The ‘magical’ elements of The Nameless Republic series are particularly fascinating. They revolve around the aformentioned ibor (essentially, this is ivory) as a conduit to the supernatural. Okungbowa makes a point on his blog that this is not an epic fantasy with magic. He distinguishes magic from things supernatural, with ibor being a link to other realms. It may be a semantic issue, but Okungbowa has a lot of interesting notes on the background to the cultures of Oon on his website, and it’s well worth checking all this detail out after reading Son of the Storm.

Son of the Storm succeeds for me because of its rich characters (even secondary ones like Nem – or Zaq, a loyal muscled giant who serves as indentured servant in Danso’s family – become absolutely captivating. It also succeeds in how well it ticks all the boxes for what one might expect from an epic fantasy, while remixing them and casting them with inspiration from West African history to make it all significantly fresh and captivating. Okungbowa also nicely plays with reader expectations for who the protagonist ‘hero’ or antagonist ‘villain’ for the novel (and series) will be, with the trio of connected characters who have elements of each within them.

Warrior of the Wind, the second novel in the series was originally slated for release sometime around now, Summer of 2022. However, latest information seems to be that it has moved into 2023. So there is still plenty of time to catch up on things with Son of the Storm, if you haven’t gotten to it yet. Or if you already have read it, in the meantime for any Stranger Things fans, Okungbowa has a YA novel soon out, Lucas on the Line, writing as Suyi Davies.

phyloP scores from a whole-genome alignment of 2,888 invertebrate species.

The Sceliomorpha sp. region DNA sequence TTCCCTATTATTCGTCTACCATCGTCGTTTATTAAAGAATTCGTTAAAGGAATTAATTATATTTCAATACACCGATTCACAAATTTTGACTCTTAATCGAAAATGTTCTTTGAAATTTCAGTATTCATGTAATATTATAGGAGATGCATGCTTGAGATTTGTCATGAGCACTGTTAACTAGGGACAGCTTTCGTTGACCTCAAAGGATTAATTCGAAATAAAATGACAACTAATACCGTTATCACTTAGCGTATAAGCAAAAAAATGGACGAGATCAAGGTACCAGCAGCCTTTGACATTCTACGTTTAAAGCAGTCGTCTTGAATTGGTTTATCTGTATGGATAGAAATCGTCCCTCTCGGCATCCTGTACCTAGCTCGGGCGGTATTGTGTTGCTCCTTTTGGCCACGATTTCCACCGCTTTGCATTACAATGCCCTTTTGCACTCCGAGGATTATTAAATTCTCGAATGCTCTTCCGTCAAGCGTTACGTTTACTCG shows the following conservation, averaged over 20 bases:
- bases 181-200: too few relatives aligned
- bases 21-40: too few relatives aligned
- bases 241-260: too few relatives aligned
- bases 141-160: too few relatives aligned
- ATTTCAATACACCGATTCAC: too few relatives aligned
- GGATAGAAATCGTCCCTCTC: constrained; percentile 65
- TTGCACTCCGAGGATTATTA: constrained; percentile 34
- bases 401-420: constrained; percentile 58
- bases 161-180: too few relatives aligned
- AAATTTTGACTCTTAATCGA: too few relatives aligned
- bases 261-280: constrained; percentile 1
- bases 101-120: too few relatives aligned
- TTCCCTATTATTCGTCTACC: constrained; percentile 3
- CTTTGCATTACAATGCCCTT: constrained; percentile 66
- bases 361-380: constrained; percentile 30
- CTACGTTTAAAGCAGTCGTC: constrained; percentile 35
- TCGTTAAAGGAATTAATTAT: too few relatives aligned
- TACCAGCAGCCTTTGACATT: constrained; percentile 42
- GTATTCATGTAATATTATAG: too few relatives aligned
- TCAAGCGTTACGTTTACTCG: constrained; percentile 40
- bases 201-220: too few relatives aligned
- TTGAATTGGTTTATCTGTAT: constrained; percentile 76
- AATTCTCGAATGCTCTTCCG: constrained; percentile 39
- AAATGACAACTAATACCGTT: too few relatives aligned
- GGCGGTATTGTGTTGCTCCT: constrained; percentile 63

MOMENTS ASUNDER by Dayton Ward

Moments Asunder
(Star Trek: Coda Book I)
By Dayton Ward
Gallery Books — September 2021
ISBN: 9781982158521
— Paperback — 304 pp.


After decades of not really reading any Star Trek tie-in fiction I decided to start up again. I wanted to reread the novels I tore through when younger, but knew I would be hard-pressed to catch up with where the fictional universe currently sat. I was curious to see what had happened to characters since movies and shows ended. So, I decided to both reread the older stuff while keeping up with newer novels released, starting right then.